In traditional societies there have always been rites marking the transition from childhood to adulthood, so I am not sure what you mean by childhood being a modern conception. I would rather say that it has become more diffuse in modern society. The distinction between the different phases of life has become less clear.

    Artifacts representing fertility worship are among the most ancient and universal in the archeological record. Not very surprising, since peoples survival depended on it (we now believe that the people next door will take care of it!).

    • I haven’t been clear enough in what I mean–sorry. I can try again, but I may not be very good at this.

      There have always been 12-year-olds. But now we think of 12-year-olds in a particular way. They are different from grown-ups. They cannot make serious decisions or do serious work yet. They need to be in school, learning things.

      Those ideas about what 12-year-olds should be doing are not universal across time and space. There were many times and places (and still are many places) where people that age migh have serious work to do. They might have quite a different role in the household from the common one you find now. They might work or live independantly. That’s the sort of thing I mean. Many ideas about what a person should/should not do at a particular age are cultural constructs as much as anything else.

      That bit is hardly original. There’s a book called Centuries of Childhood by Phillip Aries that I read a long time ago that lays this idea out.

      As you say, fertility has always been important. But it’s been understood in different ways. It might be seen as an act of God or a punishment from God, for example. It seems to me that it is only fairly recently that we have made it into a medical condition. Thinking of infertility as a medical condition–perhaps one that can be cured by proper treatment–has all sorts of ramifications for how people act.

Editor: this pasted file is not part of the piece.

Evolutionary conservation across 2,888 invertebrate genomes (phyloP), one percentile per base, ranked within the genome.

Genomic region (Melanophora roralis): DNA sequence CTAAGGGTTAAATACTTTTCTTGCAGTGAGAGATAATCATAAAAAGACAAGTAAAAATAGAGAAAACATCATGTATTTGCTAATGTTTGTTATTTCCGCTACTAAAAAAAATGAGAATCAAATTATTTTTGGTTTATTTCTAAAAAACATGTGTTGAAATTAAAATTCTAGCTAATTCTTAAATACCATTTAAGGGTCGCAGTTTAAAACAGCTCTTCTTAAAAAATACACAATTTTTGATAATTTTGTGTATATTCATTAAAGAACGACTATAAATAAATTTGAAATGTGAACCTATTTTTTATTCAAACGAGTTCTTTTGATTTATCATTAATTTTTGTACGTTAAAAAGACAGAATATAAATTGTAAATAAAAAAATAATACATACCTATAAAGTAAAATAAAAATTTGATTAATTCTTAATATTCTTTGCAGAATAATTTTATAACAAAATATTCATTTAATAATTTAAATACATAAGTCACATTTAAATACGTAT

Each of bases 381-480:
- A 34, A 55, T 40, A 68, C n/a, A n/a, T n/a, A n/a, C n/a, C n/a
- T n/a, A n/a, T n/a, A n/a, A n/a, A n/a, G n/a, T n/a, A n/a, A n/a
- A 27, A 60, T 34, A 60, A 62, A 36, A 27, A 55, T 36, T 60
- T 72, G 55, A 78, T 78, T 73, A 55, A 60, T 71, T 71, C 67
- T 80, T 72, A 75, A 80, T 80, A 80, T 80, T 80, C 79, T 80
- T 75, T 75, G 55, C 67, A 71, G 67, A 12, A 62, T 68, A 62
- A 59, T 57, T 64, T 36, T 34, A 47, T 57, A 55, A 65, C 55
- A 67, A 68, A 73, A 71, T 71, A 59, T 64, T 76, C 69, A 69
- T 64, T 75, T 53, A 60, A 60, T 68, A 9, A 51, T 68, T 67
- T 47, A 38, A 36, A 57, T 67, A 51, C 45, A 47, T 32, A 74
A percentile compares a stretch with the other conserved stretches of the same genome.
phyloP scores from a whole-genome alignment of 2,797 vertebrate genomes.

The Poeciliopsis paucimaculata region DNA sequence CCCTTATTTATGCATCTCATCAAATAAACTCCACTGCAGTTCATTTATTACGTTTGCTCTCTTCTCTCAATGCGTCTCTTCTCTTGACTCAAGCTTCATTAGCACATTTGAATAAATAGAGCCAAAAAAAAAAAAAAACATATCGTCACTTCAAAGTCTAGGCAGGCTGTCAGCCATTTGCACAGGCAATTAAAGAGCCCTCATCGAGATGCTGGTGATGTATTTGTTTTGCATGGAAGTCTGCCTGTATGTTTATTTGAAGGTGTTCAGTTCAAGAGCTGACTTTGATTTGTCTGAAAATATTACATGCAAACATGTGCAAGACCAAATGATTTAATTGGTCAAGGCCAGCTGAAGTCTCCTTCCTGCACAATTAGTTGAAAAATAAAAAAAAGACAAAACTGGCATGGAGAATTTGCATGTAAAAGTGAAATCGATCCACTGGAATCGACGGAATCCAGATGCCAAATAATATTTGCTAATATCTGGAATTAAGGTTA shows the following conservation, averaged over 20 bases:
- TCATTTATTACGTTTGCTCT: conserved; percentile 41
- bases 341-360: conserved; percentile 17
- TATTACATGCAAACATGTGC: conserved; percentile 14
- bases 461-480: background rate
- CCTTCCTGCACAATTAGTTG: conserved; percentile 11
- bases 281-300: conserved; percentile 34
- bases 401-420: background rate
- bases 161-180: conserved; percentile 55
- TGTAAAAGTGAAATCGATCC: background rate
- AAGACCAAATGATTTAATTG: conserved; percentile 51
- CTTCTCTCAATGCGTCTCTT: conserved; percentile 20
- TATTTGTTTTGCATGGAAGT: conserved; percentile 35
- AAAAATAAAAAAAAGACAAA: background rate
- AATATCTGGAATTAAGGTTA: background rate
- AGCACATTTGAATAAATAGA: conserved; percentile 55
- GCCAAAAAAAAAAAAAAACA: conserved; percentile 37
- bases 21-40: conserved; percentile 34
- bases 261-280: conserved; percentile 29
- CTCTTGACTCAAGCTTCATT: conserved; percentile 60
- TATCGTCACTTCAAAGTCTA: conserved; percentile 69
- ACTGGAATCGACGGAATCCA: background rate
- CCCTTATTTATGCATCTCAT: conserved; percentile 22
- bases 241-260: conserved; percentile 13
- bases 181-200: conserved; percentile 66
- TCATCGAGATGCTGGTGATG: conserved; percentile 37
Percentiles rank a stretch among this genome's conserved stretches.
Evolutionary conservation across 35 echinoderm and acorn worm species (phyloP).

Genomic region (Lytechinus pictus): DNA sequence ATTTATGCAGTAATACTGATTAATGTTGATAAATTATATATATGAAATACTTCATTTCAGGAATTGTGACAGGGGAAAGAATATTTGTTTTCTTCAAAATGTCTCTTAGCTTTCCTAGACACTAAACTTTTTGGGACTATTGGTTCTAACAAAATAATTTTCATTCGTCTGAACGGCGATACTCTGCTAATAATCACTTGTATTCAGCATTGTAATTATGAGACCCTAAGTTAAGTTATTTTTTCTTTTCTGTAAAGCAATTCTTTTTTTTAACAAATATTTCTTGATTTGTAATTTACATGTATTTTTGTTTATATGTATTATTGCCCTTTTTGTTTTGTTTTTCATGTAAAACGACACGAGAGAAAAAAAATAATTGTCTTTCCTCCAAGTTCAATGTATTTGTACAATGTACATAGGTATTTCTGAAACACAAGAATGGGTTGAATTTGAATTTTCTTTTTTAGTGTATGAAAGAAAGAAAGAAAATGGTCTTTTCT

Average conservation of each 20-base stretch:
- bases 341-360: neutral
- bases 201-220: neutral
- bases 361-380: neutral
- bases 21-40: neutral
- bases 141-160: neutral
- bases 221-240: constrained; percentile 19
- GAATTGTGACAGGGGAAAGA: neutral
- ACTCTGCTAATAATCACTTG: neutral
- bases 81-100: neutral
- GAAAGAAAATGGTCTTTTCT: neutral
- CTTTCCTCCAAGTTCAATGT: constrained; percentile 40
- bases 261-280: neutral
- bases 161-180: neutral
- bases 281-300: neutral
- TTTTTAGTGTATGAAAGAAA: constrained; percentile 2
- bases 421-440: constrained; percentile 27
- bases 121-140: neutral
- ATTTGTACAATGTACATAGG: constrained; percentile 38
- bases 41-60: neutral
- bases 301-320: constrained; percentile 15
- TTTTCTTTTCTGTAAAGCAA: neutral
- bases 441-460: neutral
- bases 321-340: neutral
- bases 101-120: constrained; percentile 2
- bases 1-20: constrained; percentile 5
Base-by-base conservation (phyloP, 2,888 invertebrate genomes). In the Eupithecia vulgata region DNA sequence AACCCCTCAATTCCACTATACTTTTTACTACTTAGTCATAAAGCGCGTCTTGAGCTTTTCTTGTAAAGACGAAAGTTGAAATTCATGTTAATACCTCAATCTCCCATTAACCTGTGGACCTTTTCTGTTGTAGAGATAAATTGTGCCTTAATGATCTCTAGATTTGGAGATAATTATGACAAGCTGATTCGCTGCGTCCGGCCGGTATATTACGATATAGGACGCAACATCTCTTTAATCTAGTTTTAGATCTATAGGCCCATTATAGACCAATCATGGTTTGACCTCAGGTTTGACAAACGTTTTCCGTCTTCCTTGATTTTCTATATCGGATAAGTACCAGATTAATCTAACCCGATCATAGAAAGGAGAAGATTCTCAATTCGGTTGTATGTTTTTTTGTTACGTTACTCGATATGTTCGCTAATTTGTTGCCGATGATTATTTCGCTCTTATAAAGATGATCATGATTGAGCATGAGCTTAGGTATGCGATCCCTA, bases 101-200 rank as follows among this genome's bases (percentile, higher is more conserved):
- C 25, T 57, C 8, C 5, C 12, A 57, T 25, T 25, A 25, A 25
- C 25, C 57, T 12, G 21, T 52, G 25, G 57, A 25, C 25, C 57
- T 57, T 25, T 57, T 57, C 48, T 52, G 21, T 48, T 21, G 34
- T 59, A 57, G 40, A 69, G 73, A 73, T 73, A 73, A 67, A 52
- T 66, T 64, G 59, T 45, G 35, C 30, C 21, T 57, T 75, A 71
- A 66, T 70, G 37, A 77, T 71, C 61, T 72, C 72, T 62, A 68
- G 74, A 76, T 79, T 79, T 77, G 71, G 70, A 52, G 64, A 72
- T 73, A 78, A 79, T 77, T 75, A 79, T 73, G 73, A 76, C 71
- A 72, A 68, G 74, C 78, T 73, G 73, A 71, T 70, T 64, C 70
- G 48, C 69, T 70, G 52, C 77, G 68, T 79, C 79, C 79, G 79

I don’t say this to say it is good or bad. It just struck me that our understanding of infertility as a (treatable) medical condition might well bes a relatively new thing. Certainly the experience of a person wrestling with infertility today is quite different from that a person would have faced 100 years ago. It’s just an observation.

  2. I don’t think there has been that much variation throughout human history, in what you expected a 12 year old child to do, though there have been extreme conditions, like the industrial revolution when things got out of balance. The religious rite of “Confirmation” which in some western societies marked the transition from childhood to adulthood is a remnant of the universal rites found in traditional cultures. Today it is only a religious rite, but 50 years ago in Europe, it had a very real social significance.

    Infertility may, as you say, often have been regarded as a punishment from good, but that didn’t mean that people didn’t treat it. They certainly did and it was perhaps the most important part of traditional medicine. Books could be written about it. We may laugh about their methods, until we do the statistics of our own infertility treatments. It is actually quite poor and honest doctors often advice couples to enjoy a holiday together instead. Our ancestors may have the last laugh.

    • While I suspect this is largely beside the point, I disagree about 12-year-olds. Now by law in this country a 12-year-old must be a student. That certainly wasn’t true for most of the last millenium. Twelve-year-olds worked to support their families or to support themselves. This was surely true in agrarian (pre-industrial) societies. But I’ll conceed both that I am not an expert and that this is beside the point.

      I didn’t mean to suggest that people didn’t try and overcome infertility. But as with many things these days, we’ve very much medicalized it. Obviously much is gained in this way, but also, as I think you suggest, something is lost.